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Last-to-die policy serves a special needs child and siblings

Let us say that your son Gary becomes disabled as an adult due to injuries suffered in a car crash. You want to make the proper financial arrangements for his care, especially after you die, but you do not want to create any issues with the other beneficiaries of your estate, namely your twin daughters.

One solution is to fund a third-party trust using a last-to-die insurance policy.

The third-party trust defined

In a third-party trust set up for a special needs individual, the assets go to a trustee instead of directly to the beneficiary, who in our example, is your son Gary. When Gary dies, any funds that are left in the trust will be distributed to the contingency beneficiaries you name: in this case, the twin girls.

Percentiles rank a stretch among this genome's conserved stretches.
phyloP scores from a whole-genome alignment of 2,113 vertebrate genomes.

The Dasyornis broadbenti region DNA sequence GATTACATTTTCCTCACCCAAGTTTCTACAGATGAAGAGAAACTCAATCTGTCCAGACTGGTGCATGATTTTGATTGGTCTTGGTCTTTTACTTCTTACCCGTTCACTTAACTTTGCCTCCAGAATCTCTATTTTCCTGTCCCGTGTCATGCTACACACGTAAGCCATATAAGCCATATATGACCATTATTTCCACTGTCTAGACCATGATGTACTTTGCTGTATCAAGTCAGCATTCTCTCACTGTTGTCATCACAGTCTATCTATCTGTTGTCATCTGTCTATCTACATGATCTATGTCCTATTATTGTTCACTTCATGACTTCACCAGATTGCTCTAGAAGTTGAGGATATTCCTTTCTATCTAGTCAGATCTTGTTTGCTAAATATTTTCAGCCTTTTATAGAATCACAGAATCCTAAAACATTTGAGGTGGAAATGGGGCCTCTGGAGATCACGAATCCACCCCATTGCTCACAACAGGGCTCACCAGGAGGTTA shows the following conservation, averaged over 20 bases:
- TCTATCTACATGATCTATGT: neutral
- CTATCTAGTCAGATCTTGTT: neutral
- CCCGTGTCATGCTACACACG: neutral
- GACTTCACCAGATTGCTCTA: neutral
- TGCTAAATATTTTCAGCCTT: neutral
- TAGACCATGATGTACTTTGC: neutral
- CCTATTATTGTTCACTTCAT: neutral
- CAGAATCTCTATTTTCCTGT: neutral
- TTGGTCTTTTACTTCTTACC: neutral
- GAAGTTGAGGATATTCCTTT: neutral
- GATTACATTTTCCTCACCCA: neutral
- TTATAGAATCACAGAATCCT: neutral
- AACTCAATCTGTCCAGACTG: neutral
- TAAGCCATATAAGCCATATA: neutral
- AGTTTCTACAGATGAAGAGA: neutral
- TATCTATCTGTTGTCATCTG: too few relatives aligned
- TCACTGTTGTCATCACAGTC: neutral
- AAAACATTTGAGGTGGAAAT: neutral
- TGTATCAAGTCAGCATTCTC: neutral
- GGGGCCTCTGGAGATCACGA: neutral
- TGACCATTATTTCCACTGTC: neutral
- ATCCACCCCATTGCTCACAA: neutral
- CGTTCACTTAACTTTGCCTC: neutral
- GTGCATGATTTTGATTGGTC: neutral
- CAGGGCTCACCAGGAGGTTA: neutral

The last-to-die policy

You and your spouse may have your retirement plans all set up, but Gary’s disability at the age of 25 is unexpected and you are financially unprepared to deal with his continuing care. You want Gary to be eligible for Supplemental Security Income payments, but the government says that to do so, his bank balance cannot be more than $2,000 at any time. The third-party trust will provide extra financial security for your son, and a last-to-die policy will help you fund it. You and your spouse will pay an annual premium for the life insurance amount you specify, and the payout will occur after whichever of you is the last to die. The funds can go directly into the trust without having to pass through probate.

Exploring options

There are other options for you to explore; the last-to-die policy concept is not the only way you can ensure financial security for your disabled son. However, using this kind of life insurance policy to build a special needs trust that can ultimately benefit all your children is a good place to begin.

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